We won’t win a war with jihadism, but we can sure lose one

One week ago, terrorists attacked multiple locations in Paris, killing 132, and wounding hundreds more.  The Islamic State (IS), which isn’t really a state, regardless of what they call themselves, claimed responsibility, and has since released at least two other videos claiming plans for future attacks in the US.   French President Hollande declared, “We are in a war against terrorism, jihadism, which threatens the whole world.”  While it is an appealing sentiment, and probably necessary to galvanize his nation, declaring armed combat on a tactic, or even an ideology, is absurd on multiple levels.

Just identifying a definable enemy makes the declaration ridiculous.  While IS has at least made identifying them a little more feasible with the creation of a flag and by attempting to occupy and govern territory, IS certainly is not the totality of “terrorism, jihadism,” or the popular term “radical Islam.” The reality is that since President Bush declared a “War on Terror” on September 20th, 2001, we have been engaged in a mostly military campaign against an ideology that isn’t constrained to a nation or specific people group, and has seen mixed results, at best.

Besides the lack of an identifiable enemy, combatting an ideology (radical Islam, or jihadism) or a tactic (terrorism) with military force is illogical from the simple fact that you cannot shoot, bomb, or kill an idea.

The ideology of radical Islam, or jihadism, has proven a formidable foe to military attack.  Since 9/11, this ideology has been under constant assault from the most formidable military force the world has ever known, and much like trying to punch a mist, it seems to give way to force, only to regroup again.  History is replete with failed attempts to defeat an ideology with military force.  Successful examples are rare, and limited.  If one considers the fascism of Nazi Germany an ideology, then the true defeat of the ideology occurred not on the battlefield so much as in the decades of occupation and reconstruction that followed military success, that controlled the culture until a new ideology was formed.  Perhaps more appropriate for this discussion would be consideration of the Cold War defeat of Soviet Communism–which was not won on the battlefield at all.  Fighting against an ideology that is rooted in religion becomes even more difficult, particularly when the religion rewards martyrdom.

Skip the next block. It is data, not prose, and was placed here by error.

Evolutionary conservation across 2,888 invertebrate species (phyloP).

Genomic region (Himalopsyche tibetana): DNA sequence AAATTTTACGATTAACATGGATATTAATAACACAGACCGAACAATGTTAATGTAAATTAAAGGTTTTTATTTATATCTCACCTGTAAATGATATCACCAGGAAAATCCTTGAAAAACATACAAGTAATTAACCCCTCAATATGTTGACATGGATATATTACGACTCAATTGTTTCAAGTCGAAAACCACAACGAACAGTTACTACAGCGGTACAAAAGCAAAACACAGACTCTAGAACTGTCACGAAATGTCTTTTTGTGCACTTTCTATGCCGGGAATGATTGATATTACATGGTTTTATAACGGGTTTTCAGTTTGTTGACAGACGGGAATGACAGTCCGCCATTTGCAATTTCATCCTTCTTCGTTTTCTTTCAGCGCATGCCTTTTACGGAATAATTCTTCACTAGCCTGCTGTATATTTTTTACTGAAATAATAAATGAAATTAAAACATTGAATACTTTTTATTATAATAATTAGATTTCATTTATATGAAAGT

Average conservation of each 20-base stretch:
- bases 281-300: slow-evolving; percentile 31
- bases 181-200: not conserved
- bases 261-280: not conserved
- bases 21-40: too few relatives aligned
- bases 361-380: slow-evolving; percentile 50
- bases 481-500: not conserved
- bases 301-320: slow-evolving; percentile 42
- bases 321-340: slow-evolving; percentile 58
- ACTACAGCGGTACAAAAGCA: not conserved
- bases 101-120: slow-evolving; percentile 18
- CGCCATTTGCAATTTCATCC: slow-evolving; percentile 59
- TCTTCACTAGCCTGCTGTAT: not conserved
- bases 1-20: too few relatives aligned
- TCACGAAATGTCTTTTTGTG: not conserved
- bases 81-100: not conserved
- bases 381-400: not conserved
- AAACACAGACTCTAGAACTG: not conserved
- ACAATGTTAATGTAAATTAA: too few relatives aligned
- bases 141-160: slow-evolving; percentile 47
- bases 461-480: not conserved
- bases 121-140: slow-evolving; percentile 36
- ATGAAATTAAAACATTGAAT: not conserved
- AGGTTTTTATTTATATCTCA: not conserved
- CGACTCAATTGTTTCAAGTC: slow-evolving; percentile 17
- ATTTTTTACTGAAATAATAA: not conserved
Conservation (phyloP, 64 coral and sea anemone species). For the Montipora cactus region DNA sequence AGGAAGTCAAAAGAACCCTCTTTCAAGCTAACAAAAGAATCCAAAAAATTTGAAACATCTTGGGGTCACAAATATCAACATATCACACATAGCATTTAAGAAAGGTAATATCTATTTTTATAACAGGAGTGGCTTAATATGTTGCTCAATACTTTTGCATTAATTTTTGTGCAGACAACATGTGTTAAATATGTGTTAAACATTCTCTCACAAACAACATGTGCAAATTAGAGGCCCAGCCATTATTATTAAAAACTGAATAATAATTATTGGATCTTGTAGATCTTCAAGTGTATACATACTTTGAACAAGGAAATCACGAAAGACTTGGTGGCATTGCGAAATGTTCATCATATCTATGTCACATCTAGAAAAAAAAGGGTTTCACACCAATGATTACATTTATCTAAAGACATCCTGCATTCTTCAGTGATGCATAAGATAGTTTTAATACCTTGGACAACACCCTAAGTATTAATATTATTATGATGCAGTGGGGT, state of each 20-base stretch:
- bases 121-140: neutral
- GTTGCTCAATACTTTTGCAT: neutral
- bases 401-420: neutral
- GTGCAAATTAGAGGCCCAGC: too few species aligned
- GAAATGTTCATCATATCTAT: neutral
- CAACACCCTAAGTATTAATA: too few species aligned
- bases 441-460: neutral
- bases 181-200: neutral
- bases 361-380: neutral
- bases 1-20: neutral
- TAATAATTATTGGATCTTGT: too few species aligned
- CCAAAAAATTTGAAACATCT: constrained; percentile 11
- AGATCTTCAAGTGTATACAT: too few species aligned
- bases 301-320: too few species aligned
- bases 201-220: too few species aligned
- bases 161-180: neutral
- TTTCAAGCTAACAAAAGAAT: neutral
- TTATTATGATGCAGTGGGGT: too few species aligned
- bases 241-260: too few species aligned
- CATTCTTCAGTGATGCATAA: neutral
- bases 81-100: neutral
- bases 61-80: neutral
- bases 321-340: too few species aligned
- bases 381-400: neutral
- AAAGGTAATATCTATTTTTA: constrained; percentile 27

Terrorism itself is not constrained to use by jihadists, as the British (Irish Republican Army) and Germans (Red Army Faction) can attest.  Terrorism is a tactic adopted by many different minority groups in an attempt to elevate their cause.

Before all my brothers in arms write me off as a pacifist, let me affirm that there are instances where military force is appropriate, and arguably this one.  But first we need to identify an enemy that can be defeated by military weapons.  As we witnessed in Afghanistan, military force can be successfully applied against a combatant organization such as the Taliban or al-Qaeda.  The Islamic State presents itself as a viable military target–they are a specific group of people who are generally occupying a distinct physical territory.